We camped along the Turnagain Arm, a fjord of the bay that drains completely at low tide, leaving vast mud flats. Clay flats. There are stories aplenty of people (usually foolish tourists) who have wandered in to the quicksand like clay and been trapped as the tides come in, sometimes ending with the people losing their legs to get free, and sometimes ending with them just drowning. The warnings were enough that when we walked down to the edge of the clay, we did not stray from the rocks. Turnagain Arm took one look at us and growled... and we kept our distance.

The next morning we caught the open air weekend market in Anchorage itself, which was grand in that I had studied enough of the Anchorage map to get their without dilemma. Getting away and "casually driving the city," however, turned out to be different story, and as I circled the block a fourth time looking for nonexistent parking spots and getting stymied, again, by another one way street, I decided that I do not like Anchorage, at least while behind the wheel of a car. Oh, to ditch Bosco and explore the city on foot! Unfortunately there was no sign that said "Ditch Your Car Here," and so I panicked and flung us in the direction of south, out of Anchorage towards the Kenai Penn.

Anchorage got shoot up by a big earthquake in the 60's, and has now payed it forward by shaking me up. Blah, the Anchorage Blues!

We are now at a laundromat in Soldotna, and my clothes are dry, so that's the end of that story.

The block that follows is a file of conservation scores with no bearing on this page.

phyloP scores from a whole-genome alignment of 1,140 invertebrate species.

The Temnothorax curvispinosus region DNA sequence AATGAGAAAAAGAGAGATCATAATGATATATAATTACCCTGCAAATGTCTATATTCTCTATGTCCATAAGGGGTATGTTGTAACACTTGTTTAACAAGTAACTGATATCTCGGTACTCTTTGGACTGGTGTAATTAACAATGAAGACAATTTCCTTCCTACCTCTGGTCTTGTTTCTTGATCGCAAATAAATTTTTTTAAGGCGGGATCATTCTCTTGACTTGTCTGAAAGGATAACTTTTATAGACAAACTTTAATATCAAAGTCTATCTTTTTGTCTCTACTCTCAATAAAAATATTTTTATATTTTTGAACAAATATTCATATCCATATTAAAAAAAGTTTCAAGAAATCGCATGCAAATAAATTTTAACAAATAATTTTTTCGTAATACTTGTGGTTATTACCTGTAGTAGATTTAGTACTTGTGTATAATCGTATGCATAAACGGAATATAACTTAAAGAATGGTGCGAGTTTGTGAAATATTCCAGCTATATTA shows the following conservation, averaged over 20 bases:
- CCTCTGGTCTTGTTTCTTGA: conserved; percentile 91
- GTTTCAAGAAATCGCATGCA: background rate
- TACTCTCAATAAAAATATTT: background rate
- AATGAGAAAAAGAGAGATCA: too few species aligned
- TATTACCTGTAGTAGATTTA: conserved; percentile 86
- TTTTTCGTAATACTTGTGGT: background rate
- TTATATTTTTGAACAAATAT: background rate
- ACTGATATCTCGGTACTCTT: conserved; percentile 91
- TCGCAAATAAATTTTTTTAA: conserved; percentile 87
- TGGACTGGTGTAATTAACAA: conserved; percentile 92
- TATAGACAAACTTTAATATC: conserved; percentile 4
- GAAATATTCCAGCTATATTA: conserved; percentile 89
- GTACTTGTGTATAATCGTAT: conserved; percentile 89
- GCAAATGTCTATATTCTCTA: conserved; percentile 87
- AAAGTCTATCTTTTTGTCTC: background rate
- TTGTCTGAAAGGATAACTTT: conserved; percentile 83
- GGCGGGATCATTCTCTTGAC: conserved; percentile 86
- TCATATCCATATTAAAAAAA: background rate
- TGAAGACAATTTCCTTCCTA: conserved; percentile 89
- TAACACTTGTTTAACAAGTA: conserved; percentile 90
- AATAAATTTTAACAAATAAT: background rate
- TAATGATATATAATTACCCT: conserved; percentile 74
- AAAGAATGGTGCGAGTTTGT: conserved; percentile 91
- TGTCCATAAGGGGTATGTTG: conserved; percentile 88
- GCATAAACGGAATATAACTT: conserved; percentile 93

A bit more Denali

Right.... well now I'm not quite so rushed for time, so more on Denali.

The park only has one road going into it, 14 miles of pavement that you can drive yourself and then another 70 miles of unpaved that you must ride a park bus to reach, at least in the summertime. You can walk into the park, you can bike into the park, but you cannot take your car past mile 14. This results in something amazing - a wilderness barely touched by rampaging tourism, where the road winds narrow and unmarring through the tundra and around the mountain passes, a silence and remoteness. Almost everyone stays within striking distance of the road, which means that if you wander but a mile away, you are alone.

Wandering from the road isn't nearly as foolish as it would seem. Treeline is at about 2500 feet, so most of the park is covered by tundra or low-bush taiga, meaning that any rise allows you to see for miles and miles around. Backcountry campers can go anywhere with only one rule - You cannot pitch your tent within sight of the road. But because the line of sight goes so far, it can sometimes mean quite a long hike in. Of course, this works well for the day hiker's purposes. We were able to traipse about easily wherever we roamed and never fear getting lost, because every now and then - whoop! There's the road in the distance! No problem.

Denali impressed me in so many ways. Where other national parks insist that you stay on the trail at all times, Denali has very few trails after the paved section, and so there the signs read, "Get out and explore the backcountry! Get away from the road! Don't worry about trails! Just make sure you spread out in a group so you don't create a new one."